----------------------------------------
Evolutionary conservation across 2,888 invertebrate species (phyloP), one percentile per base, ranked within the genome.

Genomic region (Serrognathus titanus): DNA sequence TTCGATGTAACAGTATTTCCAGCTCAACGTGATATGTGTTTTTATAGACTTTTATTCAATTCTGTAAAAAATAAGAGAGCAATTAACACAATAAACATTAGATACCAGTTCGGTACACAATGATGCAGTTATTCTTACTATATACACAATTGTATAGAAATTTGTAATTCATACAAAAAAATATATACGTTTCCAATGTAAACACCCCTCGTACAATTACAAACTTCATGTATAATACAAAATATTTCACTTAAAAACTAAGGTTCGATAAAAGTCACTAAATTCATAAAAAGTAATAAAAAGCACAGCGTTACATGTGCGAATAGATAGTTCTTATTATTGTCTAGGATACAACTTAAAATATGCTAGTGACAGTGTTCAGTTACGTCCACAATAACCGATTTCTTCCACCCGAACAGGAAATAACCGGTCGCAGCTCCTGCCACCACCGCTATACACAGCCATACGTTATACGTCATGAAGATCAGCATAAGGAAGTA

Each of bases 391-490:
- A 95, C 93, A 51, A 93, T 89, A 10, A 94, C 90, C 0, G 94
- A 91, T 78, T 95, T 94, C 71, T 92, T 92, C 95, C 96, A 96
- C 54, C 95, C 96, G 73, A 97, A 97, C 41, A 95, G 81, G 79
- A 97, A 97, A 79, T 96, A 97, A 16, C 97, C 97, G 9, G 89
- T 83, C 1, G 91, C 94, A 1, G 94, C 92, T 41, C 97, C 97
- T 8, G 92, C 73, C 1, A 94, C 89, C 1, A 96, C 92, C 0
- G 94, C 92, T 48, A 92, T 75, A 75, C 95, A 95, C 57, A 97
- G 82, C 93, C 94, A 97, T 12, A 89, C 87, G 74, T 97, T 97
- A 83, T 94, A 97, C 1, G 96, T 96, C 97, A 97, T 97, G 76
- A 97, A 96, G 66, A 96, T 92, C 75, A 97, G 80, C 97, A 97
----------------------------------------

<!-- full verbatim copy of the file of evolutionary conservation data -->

Evolutionary conservation across 2,888 invertebrate species (phyloP), one percentile per base, ranked within the genome.

Genomic region (Serrognathus titanus): DNA sequence TTCGATGTAACAGTATTTCCAGCTCAACGTGATATGTGTTTTTATAGACTTTTATTCAATTCTGTAAAAAATAAGAGAGCAATTAACACAATAAACATTAGATACCAGTTCGGTACACAATGATGCAGTTATTCTTACTATATACACAATTGTATAGAAATTTGTAATTCATACAAAAAAATATATACGTTTCCAATGTAAACACCCCTCGTACAATTACAAACTTCATGTATAATACAAAATATTTCACTTAAAAACTAAGGTTCGATAAAAGTCACTAAATTCATAAAAAGTAATAAAAAGCACAGCGTTACATGTGCGAATAGATAGTTCTTATTATTGTCTAGGATACAACTTAAAATATGCTAGTGACAGTGTTCAGTTACGTCCACAATAACCGATTTCTTCCACCCGAACAGGAAATAACCGGTCGCAGCTCCTGCCACCACCGCTATACACAGCCATACGTTATACGTCATGAAGATCAGCATAAGGAAGTA

Each of bases 391-490:
- A 95, C 93, A 51, A 93, T 89, A 10, A 94, C 90, C 0, G 94
- A 91, T 78, T 95, T 94, C 71, T 92, T 92, C 95, C 96, A 96
- C 54, C 95, C 96, G 73, A 97, A 97, C 41, A 95, G 81, G 79
- A 97, A 97, A 79, T 96, A 97, A 16, C 97, C 97, G 9, G 89
- T 83, C 1, G 91, C 94, A 1, G 94, C 92, T 41, C 97, C 97
- T 8, G 92, C 73, C 1, A 94, C 89, C 1, A 96, C 92, C 0
- G 94, C 92, T 48, A 92, T 75, A 75, C 95, A 95, C 57, A 97
- G 82, C 93, C 94, A 97, T 12, A 89, C 87, G 74, T 97, T 97
- A 83, T 94, A 97, C 1, G 96, T 96, C 97, A 97, T 97, G 76
- A 97, A 96, G 66, A 96, T 92, C 75, A 97, G 80, C 97, A 97